Many synaesthetes say that having particular colours or spatial positions for letters and numbers helps them remember names, phone numbers, dates, etc. Ward and colleagues have tested whether these anecdotal reports would translate into better performance on memory tasks and found that they do. Synaesthetes did show better than average memory, but importantly, only for those items which were part of their synaesthetic experience. Their general memory was no better than non-synaesthete controls. Similarly, Simner and colleagues have found that synaesthetes with spatial forms for time units perform better on visuospatial tasks such as mental rotation of 3D objects.

Synaesthesia and autism are believed to occur independently and, as each only occurs in a small percentage of people, the joint occurrence is very rare. Of course, it remains possible that, even though most people with synaesthesia do not have autism and vice versa, their co-occurrence in some cases may reflect a single cause. Further research will be required to determine definitively the possible relationship between these conditions. For now, the research described above, especially the first-person accounts of Daniel Tammett and others, gives a unique insight into the rich variety of human experience, including fundamental differences in perception and cognitive style.

Murray, A. (2010). Can the existence of highly accessible concrete representations explain savant skills? Some insights from synaesthesia Medical Hypotheses, 74 (6), 1006-1012 DOI: 10.1016/j.mehy.2010.01.014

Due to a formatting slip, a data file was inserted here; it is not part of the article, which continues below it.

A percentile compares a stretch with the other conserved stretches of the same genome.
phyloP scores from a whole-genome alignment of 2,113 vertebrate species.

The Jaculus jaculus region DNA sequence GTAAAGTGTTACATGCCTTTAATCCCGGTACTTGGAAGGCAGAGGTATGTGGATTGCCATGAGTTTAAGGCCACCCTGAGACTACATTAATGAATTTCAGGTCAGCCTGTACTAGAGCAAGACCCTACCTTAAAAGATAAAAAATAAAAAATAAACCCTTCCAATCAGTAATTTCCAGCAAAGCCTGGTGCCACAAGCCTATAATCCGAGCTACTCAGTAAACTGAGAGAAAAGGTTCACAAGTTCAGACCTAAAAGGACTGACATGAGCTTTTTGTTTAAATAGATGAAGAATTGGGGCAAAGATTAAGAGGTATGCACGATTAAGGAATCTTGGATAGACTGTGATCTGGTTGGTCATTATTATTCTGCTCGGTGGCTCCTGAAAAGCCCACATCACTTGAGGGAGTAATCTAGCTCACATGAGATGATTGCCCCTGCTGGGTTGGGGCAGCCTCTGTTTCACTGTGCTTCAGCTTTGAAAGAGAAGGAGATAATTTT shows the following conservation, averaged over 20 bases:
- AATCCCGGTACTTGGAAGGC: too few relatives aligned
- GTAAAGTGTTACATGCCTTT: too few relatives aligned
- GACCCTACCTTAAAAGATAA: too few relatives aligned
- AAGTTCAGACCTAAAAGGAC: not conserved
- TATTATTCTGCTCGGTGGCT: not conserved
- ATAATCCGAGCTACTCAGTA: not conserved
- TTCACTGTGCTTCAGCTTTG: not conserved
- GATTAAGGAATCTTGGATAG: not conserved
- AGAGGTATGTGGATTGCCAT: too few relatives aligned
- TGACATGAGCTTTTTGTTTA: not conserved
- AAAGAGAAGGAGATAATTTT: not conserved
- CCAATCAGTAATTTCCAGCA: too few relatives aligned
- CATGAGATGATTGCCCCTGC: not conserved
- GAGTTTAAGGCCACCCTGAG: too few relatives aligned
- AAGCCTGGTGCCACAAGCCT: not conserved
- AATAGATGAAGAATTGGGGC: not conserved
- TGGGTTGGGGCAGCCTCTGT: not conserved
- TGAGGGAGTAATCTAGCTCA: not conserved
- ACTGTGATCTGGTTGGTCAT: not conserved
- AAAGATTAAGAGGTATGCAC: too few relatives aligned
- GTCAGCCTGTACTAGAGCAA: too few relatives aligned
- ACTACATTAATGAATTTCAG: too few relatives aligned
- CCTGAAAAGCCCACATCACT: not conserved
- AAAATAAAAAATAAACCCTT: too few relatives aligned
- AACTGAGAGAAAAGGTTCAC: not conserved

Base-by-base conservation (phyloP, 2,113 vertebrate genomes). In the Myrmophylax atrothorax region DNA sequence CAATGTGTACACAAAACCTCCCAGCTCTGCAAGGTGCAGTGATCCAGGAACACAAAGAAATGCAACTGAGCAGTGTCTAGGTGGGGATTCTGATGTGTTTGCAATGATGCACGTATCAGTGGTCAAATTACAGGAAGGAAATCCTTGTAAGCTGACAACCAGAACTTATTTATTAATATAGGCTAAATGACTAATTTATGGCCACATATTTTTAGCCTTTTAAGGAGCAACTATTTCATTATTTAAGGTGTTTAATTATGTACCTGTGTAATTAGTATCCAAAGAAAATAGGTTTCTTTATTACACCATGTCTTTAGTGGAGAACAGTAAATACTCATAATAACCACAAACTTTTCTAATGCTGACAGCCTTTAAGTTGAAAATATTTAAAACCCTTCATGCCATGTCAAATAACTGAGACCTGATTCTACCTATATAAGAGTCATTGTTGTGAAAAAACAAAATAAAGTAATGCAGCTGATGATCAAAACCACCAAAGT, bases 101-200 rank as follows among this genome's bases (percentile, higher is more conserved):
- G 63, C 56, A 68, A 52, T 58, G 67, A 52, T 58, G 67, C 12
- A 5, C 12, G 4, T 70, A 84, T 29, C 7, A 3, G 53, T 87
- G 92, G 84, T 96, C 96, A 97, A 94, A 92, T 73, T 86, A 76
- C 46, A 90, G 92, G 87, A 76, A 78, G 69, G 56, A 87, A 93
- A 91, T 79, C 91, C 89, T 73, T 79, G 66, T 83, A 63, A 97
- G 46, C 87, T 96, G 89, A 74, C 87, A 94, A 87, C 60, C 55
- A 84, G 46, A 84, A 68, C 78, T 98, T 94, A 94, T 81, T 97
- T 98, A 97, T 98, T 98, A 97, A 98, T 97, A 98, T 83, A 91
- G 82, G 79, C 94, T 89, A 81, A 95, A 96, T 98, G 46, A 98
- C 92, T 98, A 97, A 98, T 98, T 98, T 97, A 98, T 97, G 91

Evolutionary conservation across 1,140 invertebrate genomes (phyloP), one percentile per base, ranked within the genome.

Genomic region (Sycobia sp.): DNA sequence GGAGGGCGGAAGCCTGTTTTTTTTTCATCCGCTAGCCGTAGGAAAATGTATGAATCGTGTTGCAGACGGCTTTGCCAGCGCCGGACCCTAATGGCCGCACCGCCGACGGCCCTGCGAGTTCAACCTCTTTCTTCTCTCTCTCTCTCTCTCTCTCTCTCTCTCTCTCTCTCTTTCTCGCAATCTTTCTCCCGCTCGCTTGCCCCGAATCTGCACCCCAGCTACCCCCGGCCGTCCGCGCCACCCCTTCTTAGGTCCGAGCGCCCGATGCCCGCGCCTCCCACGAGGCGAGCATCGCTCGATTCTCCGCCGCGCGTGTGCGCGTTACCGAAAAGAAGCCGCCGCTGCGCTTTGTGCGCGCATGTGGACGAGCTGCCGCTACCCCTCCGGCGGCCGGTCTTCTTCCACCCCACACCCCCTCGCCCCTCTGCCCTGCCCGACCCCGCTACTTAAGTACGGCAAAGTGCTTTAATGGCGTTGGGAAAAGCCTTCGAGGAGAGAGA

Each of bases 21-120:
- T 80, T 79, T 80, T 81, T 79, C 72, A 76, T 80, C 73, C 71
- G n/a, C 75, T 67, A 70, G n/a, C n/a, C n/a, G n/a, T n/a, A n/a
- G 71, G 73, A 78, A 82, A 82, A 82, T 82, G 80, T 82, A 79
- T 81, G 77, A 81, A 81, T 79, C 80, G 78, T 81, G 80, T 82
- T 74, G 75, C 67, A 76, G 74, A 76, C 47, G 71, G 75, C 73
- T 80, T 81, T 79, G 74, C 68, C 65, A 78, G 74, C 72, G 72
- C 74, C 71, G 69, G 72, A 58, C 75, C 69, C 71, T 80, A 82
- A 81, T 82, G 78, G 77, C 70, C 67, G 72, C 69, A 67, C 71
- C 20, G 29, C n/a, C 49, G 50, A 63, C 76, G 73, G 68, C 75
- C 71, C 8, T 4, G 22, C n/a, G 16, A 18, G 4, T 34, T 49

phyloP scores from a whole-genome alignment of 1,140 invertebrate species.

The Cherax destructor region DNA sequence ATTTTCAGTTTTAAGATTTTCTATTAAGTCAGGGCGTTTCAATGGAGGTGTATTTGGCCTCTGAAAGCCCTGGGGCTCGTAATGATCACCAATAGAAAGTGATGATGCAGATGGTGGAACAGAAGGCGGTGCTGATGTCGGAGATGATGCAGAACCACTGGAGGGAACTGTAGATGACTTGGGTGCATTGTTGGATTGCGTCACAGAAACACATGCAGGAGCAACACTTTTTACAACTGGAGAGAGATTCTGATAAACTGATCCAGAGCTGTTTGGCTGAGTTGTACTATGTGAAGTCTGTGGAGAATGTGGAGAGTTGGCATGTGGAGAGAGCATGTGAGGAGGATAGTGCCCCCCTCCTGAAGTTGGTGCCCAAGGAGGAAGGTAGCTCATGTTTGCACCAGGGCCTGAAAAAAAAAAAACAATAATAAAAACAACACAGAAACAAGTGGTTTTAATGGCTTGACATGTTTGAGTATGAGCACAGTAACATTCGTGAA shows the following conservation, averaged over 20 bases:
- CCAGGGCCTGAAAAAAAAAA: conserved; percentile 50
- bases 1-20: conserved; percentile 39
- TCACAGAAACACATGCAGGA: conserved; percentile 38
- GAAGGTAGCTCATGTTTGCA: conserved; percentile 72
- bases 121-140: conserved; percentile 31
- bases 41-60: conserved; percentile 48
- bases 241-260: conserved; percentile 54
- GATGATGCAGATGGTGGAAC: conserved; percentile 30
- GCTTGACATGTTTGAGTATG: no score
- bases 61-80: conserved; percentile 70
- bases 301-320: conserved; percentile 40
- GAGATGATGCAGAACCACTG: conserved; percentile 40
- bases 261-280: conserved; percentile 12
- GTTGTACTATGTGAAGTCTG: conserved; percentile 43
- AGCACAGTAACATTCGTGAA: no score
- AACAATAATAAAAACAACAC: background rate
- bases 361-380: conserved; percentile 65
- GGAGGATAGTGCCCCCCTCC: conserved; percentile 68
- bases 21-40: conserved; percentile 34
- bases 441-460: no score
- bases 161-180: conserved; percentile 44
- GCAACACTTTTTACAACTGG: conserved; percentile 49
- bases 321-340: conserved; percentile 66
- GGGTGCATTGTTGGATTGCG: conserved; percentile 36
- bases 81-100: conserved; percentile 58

Bor, D., Billington, J., & Baron-Cohen, S. (2008). Savant Memory for Digits in a Case of Synaesthesia and Asperger Syndrome is Related to Hyperactivity in the Lateral Prefrontal Cortex Neurocase, 13 (5), 311-319 DOI: 10.1080/13554790701844945

Simner, J., Mayo, N., & Spiller, M. (2009). A foundation for savantism? Visuo-spatial synaesthetes present with cognitive benefits Cortex, 45 (10), 1246-1260 DOI: 10.1016/j.cortex.2009.07.007

Yaro, C., & Ward, J. (2007). Searching for Shereshevskii: What is superior about the memory of synaesthetes? The Quarterly Journal of Experimental Psychology, 60 (5), 681-695 DOI: 10.1080/17470210600785208


  1. [...] Synaesthesia and savantism and Where do morals come from?. The second is a review of Braintrust: What Neuroscience Tells Us about Morality by Kevin Mitchell [...]

  2. [...] Synaesthesia and savantism and Where do morals come from?. The second is a review of Braintrust: What Neuroscience Tells Us about Morality by Kevin Mitchell [...]

  3. I find it strange that we don’t all have savant-like mental calculation abilities. After all, these are simple operations performed by computers easily. Compared to what else the brain can do, real number arithmetic is not very impressive. Why should one need major brain abnormalities to be able to perform such things efficiently? Is suppression of local processing sufficient to explain the generally awful arithmetical ability of humanity?

  4. That’s an interesting question, though it is always dangerous to try and say why something is the way it is. One answer may be simply that our brains are not wired like computers – we are very good at doing some types of things that computers are awful at and vice versa. Our brains are optimised to perform the functions that ensure the survival of the organism and transmission of their genes. It presumably is not particularly adaptive to be able to multiply 36,452 times itself very quickly or to be able to figure out that October 10th, 1970 was a Tuesday.